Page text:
Hussein is a plaintiff in a class–action lawsuit fighting the second travel ban that barred the entry of refugees from 11 countries — nine majority Muslim. Refugees are typically permitted into the United States legally because they fear persecution based on race, religion, nationality or political opinions.
Trump has argued that the refugee program is vulnerable to being abused by terrorists. Under his administration, Trump has set a refugee admissions ceiling of 45,000 for this fiscal year. So far, they’re on pace to accept some 15,000 refugees — far lower than the threshold set.
“This is historically low,” said Adam Bates, policy council for the International Refugee Assistance Program.
The translator who accompanied Hussein, Sowdo Mohamud, also of Columbus, had her own story. She came to Ohio five years ago, but even before that, she knew she wanted to be in Ohio: While waiting to come to the United States in 2010, she’d met a doctoral student from Ohio State who told her glowingly about the state.
“I had a Buckeye necklace even before I knew what a Buckeye was,” she said in an interview. She still remembers watching her first OSU football game; she thought it was rugby until her friends set her straight.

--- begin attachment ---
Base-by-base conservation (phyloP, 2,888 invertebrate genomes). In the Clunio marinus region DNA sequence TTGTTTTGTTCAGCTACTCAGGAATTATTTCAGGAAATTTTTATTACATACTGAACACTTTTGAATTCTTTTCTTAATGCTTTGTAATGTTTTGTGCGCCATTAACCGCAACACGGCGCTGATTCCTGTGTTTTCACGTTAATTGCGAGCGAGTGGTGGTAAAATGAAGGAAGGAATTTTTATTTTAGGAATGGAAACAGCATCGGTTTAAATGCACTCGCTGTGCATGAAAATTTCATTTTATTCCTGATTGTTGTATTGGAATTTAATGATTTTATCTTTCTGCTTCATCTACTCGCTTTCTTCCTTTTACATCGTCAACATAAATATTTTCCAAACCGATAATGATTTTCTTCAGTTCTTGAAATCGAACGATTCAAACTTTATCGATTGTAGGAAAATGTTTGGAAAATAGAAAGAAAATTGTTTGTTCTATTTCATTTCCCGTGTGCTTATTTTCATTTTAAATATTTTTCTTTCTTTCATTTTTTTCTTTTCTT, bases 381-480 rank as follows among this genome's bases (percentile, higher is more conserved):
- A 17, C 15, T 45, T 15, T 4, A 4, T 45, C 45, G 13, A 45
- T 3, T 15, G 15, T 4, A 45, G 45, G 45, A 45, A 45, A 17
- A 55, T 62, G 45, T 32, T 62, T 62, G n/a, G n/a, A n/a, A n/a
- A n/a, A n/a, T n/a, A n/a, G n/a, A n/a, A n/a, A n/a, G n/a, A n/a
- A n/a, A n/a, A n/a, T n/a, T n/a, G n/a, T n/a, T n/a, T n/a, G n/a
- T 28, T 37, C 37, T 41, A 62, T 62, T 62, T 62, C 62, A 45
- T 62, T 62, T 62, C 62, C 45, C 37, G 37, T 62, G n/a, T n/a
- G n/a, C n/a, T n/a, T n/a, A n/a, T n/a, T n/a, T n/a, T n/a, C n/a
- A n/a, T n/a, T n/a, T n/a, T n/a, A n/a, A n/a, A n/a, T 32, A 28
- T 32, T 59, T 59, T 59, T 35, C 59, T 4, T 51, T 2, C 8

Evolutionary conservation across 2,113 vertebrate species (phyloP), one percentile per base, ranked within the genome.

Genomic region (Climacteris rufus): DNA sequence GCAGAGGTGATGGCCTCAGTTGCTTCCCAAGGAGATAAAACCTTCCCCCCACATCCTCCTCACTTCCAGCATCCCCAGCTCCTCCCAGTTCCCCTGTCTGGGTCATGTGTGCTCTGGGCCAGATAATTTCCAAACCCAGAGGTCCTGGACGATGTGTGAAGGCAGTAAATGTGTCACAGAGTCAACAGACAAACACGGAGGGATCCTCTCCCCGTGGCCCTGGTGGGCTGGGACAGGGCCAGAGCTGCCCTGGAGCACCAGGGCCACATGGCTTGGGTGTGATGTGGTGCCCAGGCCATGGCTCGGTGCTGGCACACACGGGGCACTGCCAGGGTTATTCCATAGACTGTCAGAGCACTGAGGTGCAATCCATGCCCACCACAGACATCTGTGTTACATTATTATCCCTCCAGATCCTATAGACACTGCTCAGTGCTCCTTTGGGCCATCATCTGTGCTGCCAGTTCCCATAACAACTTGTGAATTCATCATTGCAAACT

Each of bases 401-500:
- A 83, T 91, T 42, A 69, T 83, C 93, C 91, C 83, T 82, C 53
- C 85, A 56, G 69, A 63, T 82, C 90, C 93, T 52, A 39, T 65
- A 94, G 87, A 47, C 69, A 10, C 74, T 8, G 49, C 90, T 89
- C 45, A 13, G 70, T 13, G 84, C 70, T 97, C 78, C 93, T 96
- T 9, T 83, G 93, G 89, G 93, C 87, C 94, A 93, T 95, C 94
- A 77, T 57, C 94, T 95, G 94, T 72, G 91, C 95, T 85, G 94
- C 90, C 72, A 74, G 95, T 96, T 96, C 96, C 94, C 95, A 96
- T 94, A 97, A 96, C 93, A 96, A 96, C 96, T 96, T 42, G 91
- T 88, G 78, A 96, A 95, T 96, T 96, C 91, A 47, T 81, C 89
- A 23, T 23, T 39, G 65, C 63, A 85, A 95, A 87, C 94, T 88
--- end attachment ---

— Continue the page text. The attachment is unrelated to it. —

“I knew Columbus would be my home from the get-go,” she said.
Mohamud, who became a U.S. citizen Tuesday, said the refugee ban hurt her, too; she had hoped to bring some of her family to be with her in Columbus but found those hopes dashed. More directly, it cost her work: She’d been a caseworker for Somalis coming into the United States. Without refugees, there was no one to help.
She said she and the Somali community she represents have played by the rules. They came legally, going through intense scrutiny to get here. They have jobs. They contribute.
“I always looked forward to coming here and being a part of this country,” she said. But the ban made her feel as if that feeling was not reciprocated.
For Hussein, who works as a long-haul trucker, the problem is stark: He has yet to hold his boy, now 2.
Instead, on his drives across the country that he now calls home, he will occasionally pull out his phone and kiss the photo of the wide–eyed toddler staring back from his home screen. He’ll call Rhodo and the two will talk for hours as the states pass by through his truck window.
Since he’s lived in the United States, he’s been able to send them the money to move to Nairobi. Still, the two can’t stay in Kenya. They remain refugees.
“If they came here, I’d feel very happy,” he said.